Oliver Wood, the veteran cinematographer behind several of the “Bourne” films, “Step Brothers,” “Talladega Nights” and “Face/Off,” died Monday, Feb. 13 of cancer, his representatives confirmed. He was 80.
The British director of photography acquired 60 credits over his five-decade career, including beloved action and comedy hits like “Die Hard 2” (1990), “Freaky Friday” (2003), “Talladega Nights: The Ballad of Ricky Bobby” (2006), and “Jack Reacher: Never Go Back” (2016).
Born Feb. 21, 1942, Wood moved to New York City at age 19 and found work on B-movies such as cult crime film “The Honeymoon Killers” (1969) and as a camera operator on “Body Rock” (1984), among others. He broke out in the film industry following his work on “Miami Vice,” where he was primary DP from 1987 to 1989.
From there, he moved into the big leagues with ’90s films like “Die Hard 2” (1990), “Bill & Ted’s Bogus Journey” (1991) and “Sister Act 2: Back in the Habit” (1993). He collaborated with a number of acclaimed directors: Paul Greengrass, John Woo, Renny Harlin, Michael Mann, Ron Underwood, Antoine Fuqua and Daniel Espinosa, to name a few. All the while, he shot commercials and music videos for the likes of Bob Giraldi and Rupert Wainwright.
In 2002, Wood embarked on the first installment of the Bourne Trilogy, scoring a BAFTA nomination for “The Bourne Ultimatum” in 2007. Wood is credited for the franchise’s spontaneous, naturalistic visual style using multiple and frequently handheld cameras. The action thriller franchise has earned more than $1.66 billion at the worldwide box office.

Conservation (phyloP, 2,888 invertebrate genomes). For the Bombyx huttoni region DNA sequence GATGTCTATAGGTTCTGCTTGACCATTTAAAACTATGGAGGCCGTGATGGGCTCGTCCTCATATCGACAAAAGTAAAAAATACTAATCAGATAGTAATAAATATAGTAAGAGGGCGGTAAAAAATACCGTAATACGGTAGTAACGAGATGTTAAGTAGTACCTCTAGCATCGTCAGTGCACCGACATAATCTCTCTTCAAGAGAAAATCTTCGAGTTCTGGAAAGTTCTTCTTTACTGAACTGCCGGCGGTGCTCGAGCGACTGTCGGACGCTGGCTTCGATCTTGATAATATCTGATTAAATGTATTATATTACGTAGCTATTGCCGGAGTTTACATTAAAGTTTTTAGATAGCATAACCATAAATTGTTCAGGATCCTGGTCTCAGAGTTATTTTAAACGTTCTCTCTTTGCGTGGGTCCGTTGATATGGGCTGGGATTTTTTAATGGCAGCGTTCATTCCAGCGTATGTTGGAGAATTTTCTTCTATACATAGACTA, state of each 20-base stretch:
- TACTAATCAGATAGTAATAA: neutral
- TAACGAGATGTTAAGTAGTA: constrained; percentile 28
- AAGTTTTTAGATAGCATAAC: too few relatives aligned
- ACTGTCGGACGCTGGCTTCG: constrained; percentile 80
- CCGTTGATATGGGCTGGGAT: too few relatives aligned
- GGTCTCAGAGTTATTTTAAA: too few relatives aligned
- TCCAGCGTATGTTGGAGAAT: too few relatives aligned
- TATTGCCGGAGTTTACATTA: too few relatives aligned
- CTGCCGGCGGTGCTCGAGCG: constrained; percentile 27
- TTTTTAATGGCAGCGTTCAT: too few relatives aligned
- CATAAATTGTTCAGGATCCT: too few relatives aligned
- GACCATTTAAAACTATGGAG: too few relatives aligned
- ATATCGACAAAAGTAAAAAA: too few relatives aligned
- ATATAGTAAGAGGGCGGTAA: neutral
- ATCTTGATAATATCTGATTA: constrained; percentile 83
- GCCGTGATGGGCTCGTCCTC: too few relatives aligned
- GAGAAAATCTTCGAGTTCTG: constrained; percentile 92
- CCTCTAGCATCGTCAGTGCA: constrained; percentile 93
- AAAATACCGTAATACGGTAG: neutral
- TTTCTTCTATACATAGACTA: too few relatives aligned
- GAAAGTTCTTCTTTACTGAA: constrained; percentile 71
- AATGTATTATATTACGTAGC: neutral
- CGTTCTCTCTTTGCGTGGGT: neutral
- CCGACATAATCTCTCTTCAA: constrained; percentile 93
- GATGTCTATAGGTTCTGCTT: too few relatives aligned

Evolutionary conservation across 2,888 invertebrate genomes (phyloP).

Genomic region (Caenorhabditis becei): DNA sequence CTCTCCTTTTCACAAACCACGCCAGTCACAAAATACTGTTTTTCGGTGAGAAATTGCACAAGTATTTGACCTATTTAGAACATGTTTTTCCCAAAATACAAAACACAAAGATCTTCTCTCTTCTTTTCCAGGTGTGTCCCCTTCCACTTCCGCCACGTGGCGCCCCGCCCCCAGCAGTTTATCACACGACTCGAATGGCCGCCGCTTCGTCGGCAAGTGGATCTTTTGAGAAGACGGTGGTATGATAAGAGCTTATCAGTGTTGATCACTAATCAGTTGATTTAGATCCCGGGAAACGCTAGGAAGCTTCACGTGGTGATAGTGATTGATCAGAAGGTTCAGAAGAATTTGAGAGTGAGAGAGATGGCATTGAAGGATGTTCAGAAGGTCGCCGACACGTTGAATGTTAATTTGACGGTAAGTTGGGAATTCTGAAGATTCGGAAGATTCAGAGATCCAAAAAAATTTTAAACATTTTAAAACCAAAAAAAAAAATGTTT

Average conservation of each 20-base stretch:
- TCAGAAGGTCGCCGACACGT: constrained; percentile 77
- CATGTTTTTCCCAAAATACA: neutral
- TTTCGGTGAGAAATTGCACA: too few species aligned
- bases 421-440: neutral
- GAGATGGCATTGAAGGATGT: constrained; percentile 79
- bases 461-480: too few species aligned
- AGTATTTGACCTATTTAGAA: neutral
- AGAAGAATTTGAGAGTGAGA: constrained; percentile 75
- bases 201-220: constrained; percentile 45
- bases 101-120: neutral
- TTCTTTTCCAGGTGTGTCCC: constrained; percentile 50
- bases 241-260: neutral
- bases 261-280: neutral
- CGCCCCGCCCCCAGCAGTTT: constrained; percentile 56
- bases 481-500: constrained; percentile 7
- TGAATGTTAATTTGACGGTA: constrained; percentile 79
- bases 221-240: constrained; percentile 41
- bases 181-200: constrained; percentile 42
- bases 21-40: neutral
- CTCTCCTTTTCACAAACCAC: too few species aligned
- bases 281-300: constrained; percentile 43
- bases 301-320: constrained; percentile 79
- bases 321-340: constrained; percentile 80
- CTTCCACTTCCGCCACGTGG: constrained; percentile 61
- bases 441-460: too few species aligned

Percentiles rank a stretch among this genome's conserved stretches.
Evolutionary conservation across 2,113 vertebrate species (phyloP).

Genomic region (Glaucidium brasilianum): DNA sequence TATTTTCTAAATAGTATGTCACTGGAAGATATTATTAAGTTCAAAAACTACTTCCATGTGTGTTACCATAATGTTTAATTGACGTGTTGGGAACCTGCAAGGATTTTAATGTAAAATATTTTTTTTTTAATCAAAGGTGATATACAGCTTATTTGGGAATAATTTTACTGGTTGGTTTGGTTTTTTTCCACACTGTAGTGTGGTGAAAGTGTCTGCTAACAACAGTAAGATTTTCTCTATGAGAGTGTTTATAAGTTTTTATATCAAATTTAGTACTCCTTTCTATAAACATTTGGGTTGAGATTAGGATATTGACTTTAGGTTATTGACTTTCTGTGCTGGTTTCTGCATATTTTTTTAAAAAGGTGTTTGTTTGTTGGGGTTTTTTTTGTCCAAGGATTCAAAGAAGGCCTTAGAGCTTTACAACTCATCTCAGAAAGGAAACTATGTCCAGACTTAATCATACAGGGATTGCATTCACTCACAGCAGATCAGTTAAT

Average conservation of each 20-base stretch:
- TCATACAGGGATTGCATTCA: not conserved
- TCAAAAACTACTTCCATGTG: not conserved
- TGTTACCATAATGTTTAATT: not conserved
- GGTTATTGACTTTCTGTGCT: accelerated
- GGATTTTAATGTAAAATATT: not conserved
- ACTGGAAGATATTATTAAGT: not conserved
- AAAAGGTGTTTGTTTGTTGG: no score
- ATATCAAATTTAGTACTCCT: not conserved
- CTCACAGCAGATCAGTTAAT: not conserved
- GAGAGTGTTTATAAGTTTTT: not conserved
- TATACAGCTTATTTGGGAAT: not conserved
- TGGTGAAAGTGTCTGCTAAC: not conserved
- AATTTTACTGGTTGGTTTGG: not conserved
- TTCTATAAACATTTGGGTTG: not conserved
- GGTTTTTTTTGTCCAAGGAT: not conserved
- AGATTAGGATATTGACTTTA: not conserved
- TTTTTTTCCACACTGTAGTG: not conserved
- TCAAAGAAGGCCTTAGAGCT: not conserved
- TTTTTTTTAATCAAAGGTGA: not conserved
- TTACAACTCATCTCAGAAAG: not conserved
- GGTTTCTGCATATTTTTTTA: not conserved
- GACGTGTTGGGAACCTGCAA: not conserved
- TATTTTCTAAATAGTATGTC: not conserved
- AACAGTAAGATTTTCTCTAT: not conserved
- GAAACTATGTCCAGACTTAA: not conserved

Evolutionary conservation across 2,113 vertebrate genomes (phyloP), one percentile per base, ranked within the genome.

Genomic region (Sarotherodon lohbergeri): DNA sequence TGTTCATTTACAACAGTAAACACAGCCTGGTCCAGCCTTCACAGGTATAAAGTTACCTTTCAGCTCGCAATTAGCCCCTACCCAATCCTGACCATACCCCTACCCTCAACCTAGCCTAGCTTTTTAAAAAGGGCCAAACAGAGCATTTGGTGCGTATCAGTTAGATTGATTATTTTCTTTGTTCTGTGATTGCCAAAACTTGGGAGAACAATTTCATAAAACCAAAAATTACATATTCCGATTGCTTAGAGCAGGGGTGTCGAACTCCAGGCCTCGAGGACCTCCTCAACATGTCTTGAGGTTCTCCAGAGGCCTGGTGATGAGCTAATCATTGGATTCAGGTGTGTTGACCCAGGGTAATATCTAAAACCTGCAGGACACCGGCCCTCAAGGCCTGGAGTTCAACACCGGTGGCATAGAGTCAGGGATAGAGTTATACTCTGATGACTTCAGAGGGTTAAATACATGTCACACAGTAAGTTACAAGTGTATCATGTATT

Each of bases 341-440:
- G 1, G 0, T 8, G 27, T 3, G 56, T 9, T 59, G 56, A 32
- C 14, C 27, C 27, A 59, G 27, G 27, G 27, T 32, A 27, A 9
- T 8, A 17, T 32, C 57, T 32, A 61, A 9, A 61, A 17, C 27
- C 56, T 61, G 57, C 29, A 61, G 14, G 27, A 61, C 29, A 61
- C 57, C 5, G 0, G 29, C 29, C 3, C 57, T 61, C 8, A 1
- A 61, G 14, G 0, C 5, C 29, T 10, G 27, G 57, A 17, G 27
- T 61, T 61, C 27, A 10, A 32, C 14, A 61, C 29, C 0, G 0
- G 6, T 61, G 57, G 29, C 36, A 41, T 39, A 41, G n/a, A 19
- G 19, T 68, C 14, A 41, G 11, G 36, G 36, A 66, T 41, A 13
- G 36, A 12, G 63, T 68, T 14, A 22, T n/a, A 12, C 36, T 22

Much of his comedy work came from a fruitful partnership with director Adam McKay. Together they made “Talladega Nights: The Ballad of Ricky Bobby” (2006), “Step Brothers” (2008), “The Other
Guys” (2010) and “Anchorman 2” (2013).
Wood most recently worked with Daniel Espinoza on last year’s “Morbius,” after previously collaborating with him on “Safe House” (2012) and “Child 44” (2015). He also shot the remake of “Ben-Hur,” utilizing GoPro cameras for the film’s action sequences, and state-of-the-art pre-visualization techniques.
“Bourne” producer Frank Marshall called him “one of the greats” in a tribute posted to Twitter.
“We lost one of the greats today, Oliver Wood, DP on the entire Bourne Trilogy, where ‘he used multiple cameras to create a distinctive, naturalistic effect… in turn introducing an era-defining style to Hollywood action films in the early 2000s,'” he wrote. “RIP Ollie.”
Wood is survived by his wife Sabine, daughters Katharine and Fiona, and son Emerson.